5. Build your presence on social media

Beyond networking with fellow musicians, a solid social media marketing strategy is essential for independent artists. The personal element of social media encourages loyal fans among musicians and gives you the opportunity to: 

  • Appeal directly to your audience
  • Create a bold visual image
  • Interact with fans
  • Share important updates instantly
  • Market your music 
  • Generate buzz with album drops, live streams, and music videos

As you build your social media presence, use Social Media posting and monitoring tools to streamline the process, schedule content, utilize analytics, and more. 

Rainne's instagram account
Rainne uses their Instagram to connect with fans, generate buzz about their upcoming events, and drive traffic to their music.

6. Research the right venues

When it comes to booking a venue for your next gig, not all venues are equal. Instead, be aware of the types of musicians and bands that perform there. Choose a venue that aligns with your style in elements like:

  • Environment. Consider where your music sounds best. If you are a rock artist, a bar might be an excellent choice, whereas a folk artist might fare better in a mellow setting.  
  • Patrons. Consider what kind of patrons the venue attracts. Do you align with their tastes?
  • Location. Location is a vital component to finding the right venue. Does your music work in an idyllic outdoor setting or in a downtown venue? 
  • Size. One of the first things to consider when researching venues is capacity. How many audience members do you usually attract? 

As a local musician, you should always scout the venues you have in mind before reaching out to a booking agent. Consider whether your show is truly a good fit for the venue and vice versa. When researching venues, organize your data into a spreadsheet that includes venue name, location, and booking agent contact info. Keeping this information handy will speed up the booking process and make it easier to plan future tours or collaborations. 

7. Contact venues professionally

Now that you’ve mastered your live set, launched your online presence, and researched venues, it’s time to reach out to promoters and booking agents to get the ball rolling. You can typically find their contact info on the venue’s website. Most agents and promoters field hundreds of inquiries a week, so it is essential that you send a professional message to create a positive first impression. 

Make sure to research what kind of shows this particular booking agent or promoter typically creates. They will be much more interested in connecting with you if you align with their particular style. When you feel confident that you’ve found a venue and booking agent that are a good fit, stand out by including:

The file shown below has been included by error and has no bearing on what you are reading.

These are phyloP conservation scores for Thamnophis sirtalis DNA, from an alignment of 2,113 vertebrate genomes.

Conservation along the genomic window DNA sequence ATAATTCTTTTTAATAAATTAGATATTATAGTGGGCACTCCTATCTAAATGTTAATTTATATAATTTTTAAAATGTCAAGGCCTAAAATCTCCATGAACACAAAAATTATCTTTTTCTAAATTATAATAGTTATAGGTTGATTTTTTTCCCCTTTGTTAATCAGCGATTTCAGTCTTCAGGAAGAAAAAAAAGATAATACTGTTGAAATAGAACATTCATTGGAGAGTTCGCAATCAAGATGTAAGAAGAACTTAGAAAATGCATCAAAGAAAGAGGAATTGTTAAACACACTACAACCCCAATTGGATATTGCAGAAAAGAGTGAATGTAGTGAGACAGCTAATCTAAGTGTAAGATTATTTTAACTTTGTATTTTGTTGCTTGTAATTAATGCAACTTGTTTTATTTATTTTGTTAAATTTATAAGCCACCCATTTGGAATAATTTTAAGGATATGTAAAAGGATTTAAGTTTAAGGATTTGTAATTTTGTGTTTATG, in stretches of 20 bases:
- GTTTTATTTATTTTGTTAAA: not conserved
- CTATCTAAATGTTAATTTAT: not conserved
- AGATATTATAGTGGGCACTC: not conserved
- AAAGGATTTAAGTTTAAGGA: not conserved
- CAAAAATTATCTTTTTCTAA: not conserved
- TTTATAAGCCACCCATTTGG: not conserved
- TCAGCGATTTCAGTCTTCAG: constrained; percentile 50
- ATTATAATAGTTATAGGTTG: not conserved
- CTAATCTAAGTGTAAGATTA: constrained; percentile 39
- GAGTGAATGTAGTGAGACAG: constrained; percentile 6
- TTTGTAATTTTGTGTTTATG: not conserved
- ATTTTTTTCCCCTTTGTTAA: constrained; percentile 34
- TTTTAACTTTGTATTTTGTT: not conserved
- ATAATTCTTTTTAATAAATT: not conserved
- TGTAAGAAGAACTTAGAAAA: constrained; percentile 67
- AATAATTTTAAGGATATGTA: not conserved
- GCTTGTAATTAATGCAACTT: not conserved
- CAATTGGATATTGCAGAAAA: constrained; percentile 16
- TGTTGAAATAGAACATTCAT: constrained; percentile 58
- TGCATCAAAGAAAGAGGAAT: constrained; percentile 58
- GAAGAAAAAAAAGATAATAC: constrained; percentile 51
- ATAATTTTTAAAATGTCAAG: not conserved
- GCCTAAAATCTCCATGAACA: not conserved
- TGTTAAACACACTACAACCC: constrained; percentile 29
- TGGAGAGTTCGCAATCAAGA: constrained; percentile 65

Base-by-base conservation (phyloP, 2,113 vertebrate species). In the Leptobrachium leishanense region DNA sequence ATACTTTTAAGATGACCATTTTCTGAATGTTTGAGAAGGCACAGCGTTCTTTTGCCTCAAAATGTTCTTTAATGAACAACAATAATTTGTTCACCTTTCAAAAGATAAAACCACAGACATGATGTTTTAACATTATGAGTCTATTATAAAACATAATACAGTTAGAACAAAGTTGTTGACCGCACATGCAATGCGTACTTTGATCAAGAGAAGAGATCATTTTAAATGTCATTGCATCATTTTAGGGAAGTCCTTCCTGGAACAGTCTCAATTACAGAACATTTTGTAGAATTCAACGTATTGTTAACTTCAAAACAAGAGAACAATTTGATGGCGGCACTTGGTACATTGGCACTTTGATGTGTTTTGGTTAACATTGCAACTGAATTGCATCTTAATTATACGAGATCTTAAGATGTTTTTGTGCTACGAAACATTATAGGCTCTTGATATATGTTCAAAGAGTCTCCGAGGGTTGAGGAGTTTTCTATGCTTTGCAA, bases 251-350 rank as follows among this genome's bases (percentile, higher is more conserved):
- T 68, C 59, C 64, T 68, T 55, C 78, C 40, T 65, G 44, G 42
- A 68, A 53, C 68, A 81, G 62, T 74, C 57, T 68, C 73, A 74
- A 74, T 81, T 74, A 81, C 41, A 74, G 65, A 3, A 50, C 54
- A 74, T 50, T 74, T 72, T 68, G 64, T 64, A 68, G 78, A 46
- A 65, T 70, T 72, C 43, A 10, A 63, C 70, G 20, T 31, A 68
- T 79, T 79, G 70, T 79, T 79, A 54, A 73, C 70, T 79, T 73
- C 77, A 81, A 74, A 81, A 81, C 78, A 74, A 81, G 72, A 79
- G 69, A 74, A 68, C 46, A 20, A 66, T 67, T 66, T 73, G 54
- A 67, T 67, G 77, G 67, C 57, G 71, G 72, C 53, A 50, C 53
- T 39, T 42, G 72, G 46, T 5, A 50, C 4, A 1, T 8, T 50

• A clear subject line. This should give the recipient a clear indication that you are reaching out about booking.
  • Informative body of the email. In the body of your email, always include a clear introduction, performance history, genre, and artist bio — link to your social media and music. Be straightforward about your interest in booking the venue.
  • Proofread content. Make sure to proofread your email or use a tool like Grammarly to polish your writing.

8. Follow up 

Booking agents are busy. It takes persistence and know-how to book a gig with them. If you don’t get a reply that confirms they have received your email, wait about a week before following up with them. 

If the agent affirms interest in you but no gigs are offered, follow up after a few months. Consistent contact can boost your chances when it comes to being offered work. Following up can be daunting, but sending a friendly email with your newest press kits or music can be a great way to follow up without feeling pushy. Always maintain a personable tone and avoid over-sending emails. 

9. Book online 

To streamline the complicated process of networking and persuading booking agents, you can use an online tool to book gigs. By paying a fee or subscription, platforms like Sonicbids make it simple to connect with promoters. Keep in mind, platforms like this might take the hard work out of networking, but you also miss out on the human connection that comes with building relationships.

10. Keep building your brand

As an independent artist, it is up to you to keep building your musical brand. Explore options like booking your own show and lineup, finding gigs at local festivals, and updating your marketing techniques to avoid stagnation.

Ultimately, the most important part of the booking process is delivering an unforgettable show. Provide the venue guests a memorable night and your agent is much more likely to book you again in the future. Rehearse consistently before your booked gig to ensure your performance is as magical as you envision it. 

Next Steps 

Now that you’ve read up on strategies for booking gigs as an independent artist, are you ready to get started? If you’re interested in learning more about marketing advice for artists, writers, and performers, check out The Download, a free marketing guide for creatives.